Smart Grid Technology Pushing Smart Cities Forward
Just like traditional grids, smart grids have a number of moving components. However, smart grids have parts that are more efficient in terms of design and functionality. They have intelligent applications that are capable of processing data which decided when to consume power based on the pre-set user preferences. With the Internet of Things, these grids are able to connect directly with smart substations that control critical and non-critical operational data, such as power factor performance, breaker, battery and transformer status.
Another critical component of the smart grid system is the their power meter that is capable of two-way communication between the consumer and power provider. This makes detection of power outages, billing, data collection and dispatching of repair crews easier and faster. There are an abundance of smart energy distribution stations characterized by automated monitoring and analysis tools, superconducting cables for long-distance transmission, self-healing, self optimization and self balancing. The system is capable of “learning” the unique behavior of power generation resources to optimize energy production and to automatically maintain voltage, frequency and power factor standards based on feedback from multiple points in the grid. universal access to affordable, low-carbon electrical power generation and storage solutions.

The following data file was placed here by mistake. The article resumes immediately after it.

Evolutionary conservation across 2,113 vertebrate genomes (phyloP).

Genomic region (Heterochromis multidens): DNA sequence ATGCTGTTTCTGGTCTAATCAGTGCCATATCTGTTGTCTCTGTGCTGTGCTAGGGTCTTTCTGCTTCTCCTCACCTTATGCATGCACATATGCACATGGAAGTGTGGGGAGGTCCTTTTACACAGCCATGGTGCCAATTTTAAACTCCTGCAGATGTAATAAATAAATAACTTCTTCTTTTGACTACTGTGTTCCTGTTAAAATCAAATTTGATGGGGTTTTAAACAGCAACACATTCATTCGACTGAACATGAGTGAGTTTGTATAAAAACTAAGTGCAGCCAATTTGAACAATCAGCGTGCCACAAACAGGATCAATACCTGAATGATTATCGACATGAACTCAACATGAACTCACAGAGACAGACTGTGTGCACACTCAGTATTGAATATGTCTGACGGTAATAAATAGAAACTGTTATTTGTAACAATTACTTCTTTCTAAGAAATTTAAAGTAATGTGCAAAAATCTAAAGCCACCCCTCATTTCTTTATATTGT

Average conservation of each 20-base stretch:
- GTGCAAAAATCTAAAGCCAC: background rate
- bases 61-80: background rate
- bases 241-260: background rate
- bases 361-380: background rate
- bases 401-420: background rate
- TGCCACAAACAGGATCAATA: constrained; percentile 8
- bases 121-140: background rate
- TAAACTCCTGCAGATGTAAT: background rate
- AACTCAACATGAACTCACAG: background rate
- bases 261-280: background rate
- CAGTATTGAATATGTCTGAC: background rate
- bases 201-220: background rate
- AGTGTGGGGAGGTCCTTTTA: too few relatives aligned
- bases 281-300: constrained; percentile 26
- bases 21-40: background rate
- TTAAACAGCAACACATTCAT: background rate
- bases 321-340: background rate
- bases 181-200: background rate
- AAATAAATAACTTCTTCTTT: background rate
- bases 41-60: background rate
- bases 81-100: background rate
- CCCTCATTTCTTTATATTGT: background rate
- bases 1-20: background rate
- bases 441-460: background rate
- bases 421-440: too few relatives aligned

Why do we Need Smart Grids?
Smart grids are not only aligned perfectly with the needs and demands of our time, they predicted to have significant long-lasting effects. For instance, the technology will overhaul aging equipment and bring things up to speed. This will help to reduce the likelihood of blackouts, burnouts and power surges. The technology will also reduce both the cost of energy consumption and production. With its full implementation, smart grids will make renewable power feasible and equip the grid to meet increasing energy demands. More importantly, however, the technology will give consumers near real-time control of their energy bills and facilitate large-scale electric vehicle charging.
Reaping Rewards of Smart Grids
Switching to a smart grid is all about providing consumers with a financial edge not just improving power management and adopting greener technology. Successful adoption of this technology will enable the average household to save nearly $600 in direct bill savings. By providing real time information on energy consumption, the technology will allow consumers to reduce their energy consumption by 5% to 10%. Research has shown that when consumers know exactly how much energy they consume; they are likely to take appropriate measures to reduce their energy use. After one year, the total energy savings attributed to smart grid technology is estimated to be $42 billion. In five years, the annual savings will increase to $48 billion. In 15 years, the savings will increase to $65 billion and $102 billion in 30 years. The energy saved can power the city of Las Vegas 207 times over, a refrigerator for 199 million years, or cool 378 million homes.